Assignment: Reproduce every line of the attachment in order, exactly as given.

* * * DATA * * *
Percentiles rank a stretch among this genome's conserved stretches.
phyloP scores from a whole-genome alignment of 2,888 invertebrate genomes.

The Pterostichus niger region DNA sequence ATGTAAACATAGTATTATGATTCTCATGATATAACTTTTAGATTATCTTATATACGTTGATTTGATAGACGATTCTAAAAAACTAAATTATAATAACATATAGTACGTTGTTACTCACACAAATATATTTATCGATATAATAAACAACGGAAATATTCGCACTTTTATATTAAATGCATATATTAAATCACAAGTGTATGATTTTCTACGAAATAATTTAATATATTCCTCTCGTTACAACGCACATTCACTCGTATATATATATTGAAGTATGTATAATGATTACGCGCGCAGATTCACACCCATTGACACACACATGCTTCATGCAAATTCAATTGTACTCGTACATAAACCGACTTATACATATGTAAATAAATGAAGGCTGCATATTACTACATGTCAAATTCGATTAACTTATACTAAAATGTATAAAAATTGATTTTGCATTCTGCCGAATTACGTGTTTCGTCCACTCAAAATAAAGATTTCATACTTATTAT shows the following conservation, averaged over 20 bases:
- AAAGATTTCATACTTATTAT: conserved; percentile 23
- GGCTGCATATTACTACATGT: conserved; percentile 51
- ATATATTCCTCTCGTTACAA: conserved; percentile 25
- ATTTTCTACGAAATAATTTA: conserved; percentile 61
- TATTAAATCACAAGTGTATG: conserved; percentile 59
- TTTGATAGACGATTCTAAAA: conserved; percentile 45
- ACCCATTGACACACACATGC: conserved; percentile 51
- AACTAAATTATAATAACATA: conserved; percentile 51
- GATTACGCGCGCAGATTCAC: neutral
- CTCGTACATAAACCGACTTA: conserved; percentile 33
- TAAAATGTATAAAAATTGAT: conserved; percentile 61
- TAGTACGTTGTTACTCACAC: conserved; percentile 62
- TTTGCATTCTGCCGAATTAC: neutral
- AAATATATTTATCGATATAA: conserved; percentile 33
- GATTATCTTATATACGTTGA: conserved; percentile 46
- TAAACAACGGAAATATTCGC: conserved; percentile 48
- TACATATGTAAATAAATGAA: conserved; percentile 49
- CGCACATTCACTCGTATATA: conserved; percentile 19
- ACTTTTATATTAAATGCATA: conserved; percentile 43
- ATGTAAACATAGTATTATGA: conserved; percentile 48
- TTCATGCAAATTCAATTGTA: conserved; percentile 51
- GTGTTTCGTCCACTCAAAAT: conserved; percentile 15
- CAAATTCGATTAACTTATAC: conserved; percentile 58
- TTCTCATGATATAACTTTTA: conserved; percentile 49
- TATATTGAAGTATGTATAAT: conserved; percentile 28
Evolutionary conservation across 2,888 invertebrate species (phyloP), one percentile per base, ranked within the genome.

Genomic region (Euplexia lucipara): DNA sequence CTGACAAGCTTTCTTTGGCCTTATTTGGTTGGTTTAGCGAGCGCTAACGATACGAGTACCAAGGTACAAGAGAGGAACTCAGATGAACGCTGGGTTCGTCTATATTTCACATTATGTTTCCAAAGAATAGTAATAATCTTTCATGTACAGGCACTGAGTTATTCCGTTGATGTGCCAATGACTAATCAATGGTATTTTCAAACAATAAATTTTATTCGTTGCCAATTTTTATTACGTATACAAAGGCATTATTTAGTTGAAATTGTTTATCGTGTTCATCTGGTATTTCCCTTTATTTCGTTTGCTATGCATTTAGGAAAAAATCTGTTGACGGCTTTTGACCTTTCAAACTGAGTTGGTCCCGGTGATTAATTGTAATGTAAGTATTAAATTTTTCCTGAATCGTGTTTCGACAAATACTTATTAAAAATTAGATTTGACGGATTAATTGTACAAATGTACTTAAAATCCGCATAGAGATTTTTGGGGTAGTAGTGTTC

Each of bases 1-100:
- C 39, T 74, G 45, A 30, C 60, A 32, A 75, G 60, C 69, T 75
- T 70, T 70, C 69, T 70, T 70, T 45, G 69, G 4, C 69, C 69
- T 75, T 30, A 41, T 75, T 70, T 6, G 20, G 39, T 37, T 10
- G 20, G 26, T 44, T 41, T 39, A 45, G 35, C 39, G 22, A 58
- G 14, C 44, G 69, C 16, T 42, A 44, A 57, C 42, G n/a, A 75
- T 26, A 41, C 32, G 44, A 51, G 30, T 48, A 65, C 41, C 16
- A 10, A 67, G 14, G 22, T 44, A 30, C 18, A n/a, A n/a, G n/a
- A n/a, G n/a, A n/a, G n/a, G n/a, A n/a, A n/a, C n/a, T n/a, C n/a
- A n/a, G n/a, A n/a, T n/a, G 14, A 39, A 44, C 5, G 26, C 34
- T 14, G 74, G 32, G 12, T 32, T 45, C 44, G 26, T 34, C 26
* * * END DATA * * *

Percentiles rank a stretch among this genome's conserved stretches.
phyloP scores from a whole-genome alignment of 2,888 invertebrate genomes.

The Pterostichus niger region DNA sequence ATGTAAACATAGTATTATGATTCTCATGATATAACTTTTAGATTATCTTATATACGTTGATTTGATAGACGATTCTAAAAAACTAAATTATAATAACATATAGTACGTTGTTACTCACACAAATATATTTATCGATATAATAAACAACGGAAATATTCGCACTTTTATATTAAATGCATATATTAAATCACAAGTGTATGATTTTCTACGAAATAATTTAATATATTCCTCTCGTTACAACGCACATTCACTCGTATATATATATTGAAGTATGTATAATGATTACGCGCGCAGATTCACACCCATTGACACACACATGCTTCATGCAAATTCAATTGTACTCGTACATAAACCGACTTATACATATGTAAATAAATGAAGGCTGCATATTACTACATGTCAAATTCGATTAACTTATACTAAAATGTATAAAAATTGATTTTGCATTCTGCCGAATTACGTGTTTCGTCCACTCAAAATAAAGATTTCATACTTATTAT shows the following conservation, averaged over 20 bases:
- AAAGATTTCATACTTATTAT: conserved; percentile 23
- GGCTGCATATTACTACATGT: conserved; percentile 51
- ATATATTCCTCTCGTTACAA: conserved; percentile 25
- ATTTTCTACGAAATAATTTA: conserved; percentile 61
- TATTAAATCACAAGTGTATG: conserved; percentile 59
- TTTGATAGACGATTCTAAAA: conserved; percentile 45
- ACCCATTGACACACACATGC: conserved; percentile 51
- AACTAAATTATAATAACATA: conserved; percentile 51
- GATTACGCGCGCAGATTCAC: neutral
- CTCGTACATAAACCGACTTA: conserved; percentile 33
- TAAAATGTATAAAAATTGAT: conserved; percentile 61
- TAGTACGTTGTTACTCACAC: conserved; percentile 62
- TTTGCATTCTGCCGAATTAC: neutral
- AAATATATTTATCGATATAA: conserved; percentile 33
- GATTATCTTATATACGTTGA: conserved; percentile 46
- TAAACAACGGAAATATTCGC: conserved; percentile 48
- TACATATGTAAATAAATGAA: conserved; percentile 49
- CGCACATTCACTCGTATATA: conserved; percentile 19
- ACTTTTATATTAAATGCATA: conserved; percentile 43
- ATGTAAACATAGTATTATGA: conserved; percentile 48
- TTCATGCAAATTCAATTGTA: conserved; percentile 51
- GTGTTTCGTCCACTCAAAAT: conserved; percentile 15
- CAAATTCGATTAACTTATAC: conserved; percentile 58
- TTCTCATGATATAACTTTTA: conserved; percentile 49
- TATATTGAAGTATGTATAAT: conserved; percentile 28
Evolutionary conservation across 2,888 invertebrate species (phyloP), one percentile per base, ranked within the genome.

Genomic region (Euplexia lucipara): DNA sequence CTGACAAGCTTTCTTTGGCCTTATTTGGTTGGTTTAGCGAGCGCTAACGATACGAGTACCAAGGTACAAGAGAGGAACTCAGATGAACGCTGGGTTCGTCTATATTTCACATTATGTTTCCAAAGAATAGTAATAATCTTTCATGTACAGGCACTGAGTTATTCCGTTGATGTGCCAATGACTAATCAATGGTATTTTCAAACAATAAATTTTATTCGTTGCCAATTTTTATTACGTATACAAAGGCATTATTTAGTTGAAATTGTTTATCGTGTTCATCTGGTATTTCCCTTTATTTCGTTTGCTATGCATTTAGGAAAAAATCTGTTGACGGCTTTTGACCTTTCAAACTGAGTTGGTCCCGGTGATTAATTGTAATGTAAGTATTAAATTTTTCCTGAATCGTGTTTCGACAAATACTTATTAAAAATTAGATTTGACGGATTAATTGTACAAATGTACTTAAAATCCGCATAGAGATTTTTGGGGTAGTAGTGTTC

Each of bases 1-100:
- C 39, T 74, G 45, A 30, C 60, A 32, A 75, G 60, C 69, T 75
- T 70, T 70, C 69, T 70, T 70, T 45, G 69, G 4, C 69, C 69
- T 75, T 30, A 41, T 75, T 70, T 6, G 20, G 39, T 37, T 10
- G 20, G 26, T 44, T 41, T 39, A 45, G 35, C 39, G 22, A 58
- G 14, C 44, G 69, C 16, T 42, A 44, A 57, C 42, G n/a, A 75
- T 26, A 41, C 32, G 44, A 51, G 30, T 48, A 65, C 41, C 16
- A 10, A 67, G 14, G 22, T 44, A 30, C 18, A n/a, A n/a, G n/a
- A n/a, G n/a, A n/a, G n/a, G n/a, A n/a, A n/a, C n/a, T n/a, C n/a
- A n/a, G n/a, A n/a, T n/a, G 14, A 39, A 44, C 5, G 26, C 34
- T 14, G 74, G 32, G 12, T 32, T 45, C 44, G 26, T 34, C 26